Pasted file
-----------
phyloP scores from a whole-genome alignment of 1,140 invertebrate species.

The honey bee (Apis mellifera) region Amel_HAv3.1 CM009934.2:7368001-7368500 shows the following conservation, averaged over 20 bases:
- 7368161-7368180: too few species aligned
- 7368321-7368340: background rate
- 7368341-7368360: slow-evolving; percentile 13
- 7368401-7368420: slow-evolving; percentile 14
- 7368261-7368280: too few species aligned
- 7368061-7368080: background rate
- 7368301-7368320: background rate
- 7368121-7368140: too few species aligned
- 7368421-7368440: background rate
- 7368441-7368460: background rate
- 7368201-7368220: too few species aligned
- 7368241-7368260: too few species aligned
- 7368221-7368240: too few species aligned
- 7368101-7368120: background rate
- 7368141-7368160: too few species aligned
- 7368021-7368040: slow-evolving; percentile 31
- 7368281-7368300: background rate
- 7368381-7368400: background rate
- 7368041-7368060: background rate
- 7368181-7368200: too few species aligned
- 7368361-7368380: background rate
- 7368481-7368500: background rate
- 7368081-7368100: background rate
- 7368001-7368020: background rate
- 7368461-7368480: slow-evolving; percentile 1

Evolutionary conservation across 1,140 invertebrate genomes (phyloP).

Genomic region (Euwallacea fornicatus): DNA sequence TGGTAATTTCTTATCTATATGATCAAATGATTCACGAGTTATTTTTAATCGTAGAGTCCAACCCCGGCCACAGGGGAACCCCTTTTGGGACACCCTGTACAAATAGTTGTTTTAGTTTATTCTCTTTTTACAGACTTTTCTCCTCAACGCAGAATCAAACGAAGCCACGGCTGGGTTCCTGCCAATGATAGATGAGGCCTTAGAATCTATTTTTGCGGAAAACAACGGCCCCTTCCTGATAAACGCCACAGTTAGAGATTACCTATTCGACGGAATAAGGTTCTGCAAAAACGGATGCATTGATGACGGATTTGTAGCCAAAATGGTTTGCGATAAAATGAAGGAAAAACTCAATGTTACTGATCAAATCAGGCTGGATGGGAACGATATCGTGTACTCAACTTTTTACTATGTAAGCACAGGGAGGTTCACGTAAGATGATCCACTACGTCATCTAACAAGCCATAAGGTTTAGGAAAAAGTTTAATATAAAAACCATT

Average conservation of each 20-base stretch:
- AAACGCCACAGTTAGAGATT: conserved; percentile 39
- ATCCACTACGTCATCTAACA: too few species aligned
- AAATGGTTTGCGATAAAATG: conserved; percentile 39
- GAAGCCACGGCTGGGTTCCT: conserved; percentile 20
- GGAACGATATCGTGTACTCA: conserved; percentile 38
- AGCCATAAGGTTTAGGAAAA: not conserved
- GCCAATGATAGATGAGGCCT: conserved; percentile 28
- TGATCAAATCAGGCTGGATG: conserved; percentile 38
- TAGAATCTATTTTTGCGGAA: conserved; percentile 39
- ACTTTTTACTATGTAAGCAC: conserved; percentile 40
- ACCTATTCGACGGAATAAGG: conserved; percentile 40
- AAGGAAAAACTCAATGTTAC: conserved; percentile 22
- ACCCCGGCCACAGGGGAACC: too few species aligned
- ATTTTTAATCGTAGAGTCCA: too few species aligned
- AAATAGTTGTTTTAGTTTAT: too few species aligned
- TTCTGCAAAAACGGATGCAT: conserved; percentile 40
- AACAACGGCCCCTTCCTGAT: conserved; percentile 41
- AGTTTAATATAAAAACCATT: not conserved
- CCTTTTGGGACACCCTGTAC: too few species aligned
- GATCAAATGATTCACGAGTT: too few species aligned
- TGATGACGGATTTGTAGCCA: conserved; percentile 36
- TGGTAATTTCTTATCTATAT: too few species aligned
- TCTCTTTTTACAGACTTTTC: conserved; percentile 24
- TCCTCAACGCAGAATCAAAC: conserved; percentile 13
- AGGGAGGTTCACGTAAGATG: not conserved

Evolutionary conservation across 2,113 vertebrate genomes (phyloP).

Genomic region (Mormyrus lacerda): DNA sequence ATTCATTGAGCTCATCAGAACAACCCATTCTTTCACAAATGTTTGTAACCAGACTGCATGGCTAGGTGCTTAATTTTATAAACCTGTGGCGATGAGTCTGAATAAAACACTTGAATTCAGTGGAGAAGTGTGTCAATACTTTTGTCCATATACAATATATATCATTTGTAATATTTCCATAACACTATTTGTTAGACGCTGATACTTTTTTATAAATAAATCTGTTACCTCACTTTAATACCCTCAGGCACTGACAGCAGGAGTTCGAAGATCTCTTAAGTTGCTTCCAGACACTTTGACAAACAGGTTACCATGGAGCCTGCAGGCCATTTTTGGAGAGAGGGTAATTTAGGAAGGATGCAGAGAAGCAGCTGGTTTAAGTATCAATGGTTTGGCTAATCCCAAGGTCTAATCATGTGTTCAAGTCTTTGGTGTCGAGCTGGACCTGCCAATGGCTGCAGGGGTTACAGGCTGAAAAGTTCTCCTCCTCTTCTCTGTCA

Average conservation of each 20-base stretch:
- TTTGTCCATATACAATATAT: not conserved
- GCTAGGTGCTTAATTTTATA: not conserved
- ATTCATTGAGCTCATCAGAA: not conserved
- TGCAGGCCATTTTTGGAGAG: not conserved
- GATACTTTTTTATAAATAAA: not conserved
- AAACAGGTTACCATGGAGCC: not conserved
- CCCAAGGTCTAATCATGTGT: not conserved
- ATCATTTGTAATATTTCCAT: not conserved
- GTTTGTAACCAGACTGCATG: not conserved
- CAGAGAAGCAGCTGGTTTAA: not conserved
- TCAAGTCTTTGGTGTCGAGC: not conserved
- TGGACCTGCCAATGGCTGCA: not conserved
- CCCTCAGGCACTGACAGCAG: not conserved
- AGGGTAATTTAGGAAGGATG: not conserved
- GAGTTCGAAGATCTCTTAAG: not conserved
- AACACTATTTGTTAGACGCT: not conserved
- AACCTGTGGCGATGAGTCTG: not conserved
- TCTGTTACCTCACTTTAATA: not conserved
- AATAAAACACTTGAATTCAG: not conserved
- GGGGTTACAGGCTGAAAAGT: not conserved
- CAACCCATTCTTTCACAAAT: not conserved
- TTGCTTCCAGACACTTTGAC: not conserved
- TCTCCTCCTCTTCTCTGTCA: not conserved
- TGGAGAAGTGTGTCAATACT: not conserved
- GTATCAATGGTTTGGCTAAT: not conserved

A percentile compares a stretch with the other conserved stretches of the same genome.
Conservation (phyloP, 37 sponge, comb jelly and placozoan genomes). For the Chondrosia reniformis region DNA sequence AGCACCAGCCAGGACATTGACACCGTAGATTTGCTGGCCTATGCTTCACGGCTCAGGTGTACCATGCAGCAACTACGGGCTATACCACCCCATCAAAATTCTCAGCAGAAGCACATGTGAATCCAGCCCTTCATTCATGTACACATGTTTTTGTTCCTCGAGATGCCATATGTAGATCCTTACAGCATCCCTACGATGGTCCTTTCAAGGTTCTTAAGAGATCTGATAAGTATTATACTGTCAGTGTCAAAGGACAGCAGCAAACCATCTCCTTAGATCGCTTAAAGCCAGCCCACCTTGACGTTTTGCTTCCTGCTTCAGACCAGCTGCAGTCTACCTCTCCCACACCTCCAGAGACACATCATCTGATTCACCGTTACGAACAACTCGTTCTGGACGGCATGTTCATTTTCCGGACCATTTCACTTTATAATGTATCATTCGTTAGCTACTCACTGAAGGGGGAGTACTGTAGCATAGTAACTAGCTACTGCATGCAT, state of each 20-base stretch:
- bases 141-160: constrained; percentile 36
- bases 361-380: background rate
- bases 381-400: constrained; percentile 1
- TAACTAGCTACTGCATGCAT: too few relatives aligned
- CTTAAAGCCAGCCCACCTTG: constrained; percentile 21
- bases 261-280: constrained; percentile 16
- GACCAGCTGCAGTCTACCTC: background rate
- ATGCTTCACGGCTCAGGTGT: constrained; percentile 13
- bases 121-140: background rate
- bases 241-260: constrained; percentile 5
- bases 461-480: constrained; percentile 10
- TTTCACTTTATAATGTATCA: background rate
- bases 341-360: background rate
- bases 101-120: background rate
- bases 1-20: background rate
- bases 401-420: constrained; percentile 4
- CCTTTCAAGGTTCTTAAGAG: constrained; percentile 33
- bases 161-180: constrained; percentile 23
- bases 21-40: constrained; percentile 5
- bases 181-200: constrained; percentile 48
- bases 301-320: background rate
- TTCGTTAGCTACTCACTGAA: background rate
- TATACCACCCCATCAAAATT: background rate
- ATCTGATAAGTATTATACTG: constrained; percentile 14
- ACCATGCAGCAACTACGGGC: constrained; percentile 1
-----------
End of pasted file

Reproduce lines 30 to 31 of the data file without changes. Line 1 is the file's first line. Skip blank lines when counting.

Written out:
Average conservation of each 20-base stretch:
- AAACGCCACAGTTAGAGATT: conserved; percentile 39